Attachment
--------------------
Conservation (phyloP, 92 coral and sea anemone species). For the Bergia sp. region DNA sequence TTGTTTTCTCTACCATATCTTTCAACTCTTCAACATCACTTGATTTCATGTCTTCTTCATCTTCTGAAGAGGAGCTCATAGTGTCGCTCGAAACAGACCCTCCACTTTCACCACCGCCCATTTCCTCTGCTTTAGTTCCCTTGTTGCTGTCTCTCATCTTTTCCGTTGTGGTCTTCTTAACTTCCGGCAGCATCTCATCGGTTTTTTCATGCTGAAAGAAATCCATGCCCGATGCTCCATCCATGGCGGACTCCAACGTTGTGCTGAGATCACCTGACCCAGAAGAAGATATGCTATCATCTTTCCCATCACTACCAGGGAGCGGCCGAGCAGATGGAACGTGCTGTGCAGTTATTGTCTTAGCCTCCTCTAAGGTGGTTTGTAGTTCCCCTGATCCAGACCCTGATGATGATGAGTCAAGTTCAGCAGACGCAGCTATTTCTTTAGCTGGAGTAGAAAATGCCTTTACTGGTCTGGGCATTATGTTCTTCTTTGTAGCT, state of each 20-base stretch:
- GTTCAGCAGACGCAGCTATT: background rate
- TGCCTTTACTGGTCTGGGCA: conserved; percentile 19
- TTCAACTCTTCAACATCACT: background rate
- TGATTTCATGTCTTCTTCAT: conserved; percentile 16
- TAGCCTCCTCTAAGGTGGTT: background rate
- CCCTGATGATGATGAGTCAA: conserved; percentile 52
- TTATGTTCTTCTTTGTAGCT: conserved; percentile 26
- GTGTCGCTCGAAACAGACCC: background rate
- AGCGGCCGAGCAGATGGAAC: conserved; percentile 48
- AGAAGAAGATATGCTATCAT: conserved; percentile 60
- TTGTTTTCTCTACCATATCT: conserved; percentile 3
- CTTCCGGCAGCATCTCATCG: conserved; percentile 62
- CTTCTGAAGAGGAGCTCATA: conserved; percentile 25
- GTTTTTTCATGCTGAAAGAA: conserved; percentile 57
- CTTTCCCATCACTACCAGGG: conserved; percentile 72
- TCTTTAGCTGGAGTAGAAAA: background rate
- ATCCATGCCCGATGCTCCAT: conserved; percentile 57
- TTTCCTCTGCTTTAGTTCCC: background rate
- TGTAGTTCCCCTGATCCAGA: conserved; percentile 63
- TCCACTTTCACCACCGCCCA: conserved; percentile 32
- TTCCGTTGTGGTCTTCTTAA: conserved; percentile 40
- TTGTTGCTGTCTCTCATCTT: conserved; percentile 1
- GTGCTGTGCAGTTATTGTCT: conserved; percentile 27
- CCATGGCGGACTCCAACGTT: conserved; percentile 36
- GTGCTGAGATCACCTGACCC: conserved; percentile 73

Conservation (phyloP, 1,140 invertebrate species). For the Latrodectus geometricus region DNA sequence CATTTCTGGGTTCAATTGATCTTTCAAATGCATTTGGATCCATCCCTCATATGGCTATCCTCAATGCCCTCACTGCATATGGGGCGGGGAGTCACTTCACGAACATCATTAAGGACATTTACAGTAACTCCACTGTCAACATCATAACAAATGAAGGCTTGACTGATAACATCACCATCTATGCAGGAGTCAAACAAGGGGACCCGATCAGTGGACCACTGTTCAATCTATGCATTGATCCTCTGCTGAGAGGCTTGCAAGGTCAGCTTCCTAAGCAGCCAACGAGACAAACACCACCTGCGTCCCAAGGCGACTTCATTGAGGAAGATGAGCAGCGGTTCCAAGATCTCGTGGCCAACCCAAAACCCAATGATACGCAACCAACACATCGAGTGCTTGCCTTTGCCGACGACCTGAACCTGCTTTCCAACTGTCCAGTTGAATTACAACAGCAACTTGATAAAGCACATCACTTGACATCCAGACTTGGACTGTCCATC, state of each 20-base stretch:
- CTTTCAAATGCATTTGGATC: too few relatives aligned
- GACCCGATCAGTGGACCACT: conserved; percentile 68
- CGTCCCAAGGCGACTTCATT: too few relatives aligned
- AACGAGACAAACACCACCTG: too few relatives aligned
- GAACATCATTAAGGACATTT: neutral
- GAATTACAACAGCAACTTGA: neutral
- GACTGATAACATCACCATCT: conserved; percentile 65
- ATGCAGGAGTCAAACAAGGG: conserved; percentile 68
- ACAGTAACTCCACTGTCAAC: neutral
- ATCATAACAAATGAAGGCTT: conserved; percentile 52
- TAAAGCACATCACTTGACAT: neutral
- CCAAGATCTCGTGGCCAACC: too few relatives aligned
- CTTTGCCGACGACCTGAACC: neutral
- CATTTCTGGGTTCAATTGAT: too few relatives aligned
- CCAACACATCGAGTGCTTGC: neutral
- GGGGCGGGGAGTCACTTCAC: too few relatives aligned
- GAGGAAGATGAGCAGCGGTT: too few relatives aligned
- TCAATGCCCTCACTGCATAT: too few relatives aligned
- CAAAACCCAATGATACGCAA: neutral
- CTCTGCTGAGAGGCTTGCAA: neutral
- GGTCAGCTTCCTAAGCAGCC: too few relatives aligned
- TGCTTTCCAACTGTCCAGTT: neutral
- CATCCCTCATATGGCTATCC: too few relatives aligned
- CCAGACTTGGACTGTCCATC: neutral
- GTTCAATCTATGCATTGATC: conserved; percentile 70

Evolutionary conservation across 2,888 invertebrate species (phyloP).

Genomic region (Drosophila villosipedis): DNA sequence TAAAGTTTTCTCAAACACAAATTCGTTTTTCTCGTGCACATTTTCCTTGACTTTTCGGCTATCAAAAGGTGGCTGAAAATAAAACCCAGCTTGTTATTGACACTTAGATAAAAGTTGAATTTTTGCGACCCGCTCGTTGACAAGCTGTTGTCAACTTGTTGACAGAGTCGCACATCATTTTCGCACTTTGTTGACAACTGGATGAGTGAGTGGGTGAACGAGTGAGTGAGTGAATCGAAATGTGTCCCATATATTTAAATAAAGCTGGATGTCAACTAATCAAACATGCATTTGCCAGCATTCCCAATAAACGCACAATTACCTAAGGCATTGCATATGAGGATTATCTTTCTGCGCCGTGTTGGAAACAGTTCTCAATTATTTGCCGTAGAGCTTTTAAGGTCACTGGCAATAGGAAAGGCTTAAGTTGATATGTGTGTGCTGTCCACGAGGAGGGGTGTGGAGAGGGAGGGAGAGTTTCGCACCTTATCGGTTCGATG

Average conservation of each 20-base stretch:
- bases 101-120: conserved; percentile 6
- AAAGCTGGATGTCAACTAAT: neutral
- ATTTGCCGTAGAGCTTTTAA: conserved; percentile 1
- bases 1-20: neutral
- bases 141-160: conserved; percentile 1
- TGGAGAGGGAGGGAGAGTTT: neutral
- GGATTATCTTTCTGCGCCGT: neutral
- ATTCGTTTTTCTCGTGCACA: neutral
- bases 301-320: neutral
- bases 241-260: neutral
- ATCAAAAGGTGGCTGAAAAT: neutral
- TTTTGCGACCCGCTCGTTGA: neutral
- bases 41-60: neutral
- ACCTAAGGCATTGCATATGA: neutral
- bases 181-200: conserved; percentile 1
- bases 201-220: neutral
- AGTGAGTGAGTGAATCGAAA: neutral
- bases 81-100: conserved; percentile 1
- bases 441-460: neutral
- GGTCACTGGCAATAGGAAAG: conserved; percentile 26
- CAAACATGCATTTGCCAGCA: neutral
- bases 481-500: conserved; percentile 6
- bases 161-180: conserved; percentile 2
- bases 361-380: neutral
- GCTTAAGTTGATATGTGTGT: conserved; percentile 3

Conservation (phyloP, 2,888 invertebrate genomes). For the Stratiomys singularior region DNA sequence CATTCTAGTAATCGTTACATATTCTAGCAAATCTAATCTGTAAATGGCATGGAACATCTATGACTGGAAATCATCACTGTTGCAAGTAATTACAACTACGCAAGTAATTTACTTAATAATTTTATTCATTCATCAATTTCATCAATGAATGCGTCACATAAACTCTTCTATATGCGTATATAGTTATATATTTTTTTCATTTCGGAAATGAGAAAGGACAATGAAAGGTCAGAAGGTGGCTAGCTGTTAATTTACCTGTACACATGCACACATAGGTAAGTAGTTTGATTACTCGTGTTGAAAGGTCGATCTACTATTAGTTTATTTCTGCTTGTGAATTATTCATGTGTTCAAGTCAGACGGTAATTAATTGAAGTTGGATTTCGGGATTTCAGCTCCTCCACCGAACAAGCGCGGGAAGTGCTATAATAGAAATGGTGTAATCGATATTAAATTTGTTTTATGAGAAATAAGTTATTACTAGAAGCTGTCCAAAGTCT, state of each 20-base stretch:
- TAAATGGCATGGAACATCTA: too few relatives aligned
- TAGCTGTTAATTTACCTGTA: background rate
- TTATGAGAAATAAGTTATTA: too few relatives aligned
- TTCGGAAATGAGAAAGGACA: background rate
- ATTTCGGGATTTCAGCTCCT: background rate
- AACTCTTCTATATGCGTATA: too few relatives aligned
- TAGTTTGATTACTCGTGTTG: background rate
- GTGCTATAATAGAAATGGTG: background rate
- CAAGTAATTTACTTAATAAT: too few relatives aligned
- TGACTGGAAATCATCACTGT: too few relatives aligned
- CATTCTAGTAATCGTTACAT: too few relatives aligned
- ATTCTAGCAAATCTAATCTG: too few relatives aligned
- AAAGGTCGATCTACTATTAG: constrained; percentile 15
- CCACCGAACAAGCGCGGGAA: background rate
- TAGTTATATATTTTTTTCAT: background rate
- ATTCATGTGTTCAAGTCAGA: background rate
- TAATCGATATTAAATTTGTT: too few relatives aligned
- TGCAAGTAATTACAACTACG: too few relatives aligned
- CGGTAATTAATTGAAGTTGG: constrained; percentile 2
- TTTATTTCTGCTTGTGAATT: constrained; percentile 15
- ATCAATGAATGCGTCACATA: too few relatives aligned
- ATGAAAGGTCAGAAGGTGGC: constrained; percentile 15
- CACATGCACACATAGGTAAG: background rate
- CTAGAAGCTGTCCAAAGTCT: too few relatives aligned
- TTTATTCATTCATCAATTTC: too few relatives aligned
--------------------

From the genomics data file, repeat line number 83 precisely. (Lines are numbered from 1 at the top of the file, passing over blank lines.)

- TAGCTGTTAATTTACCTGTA: background rate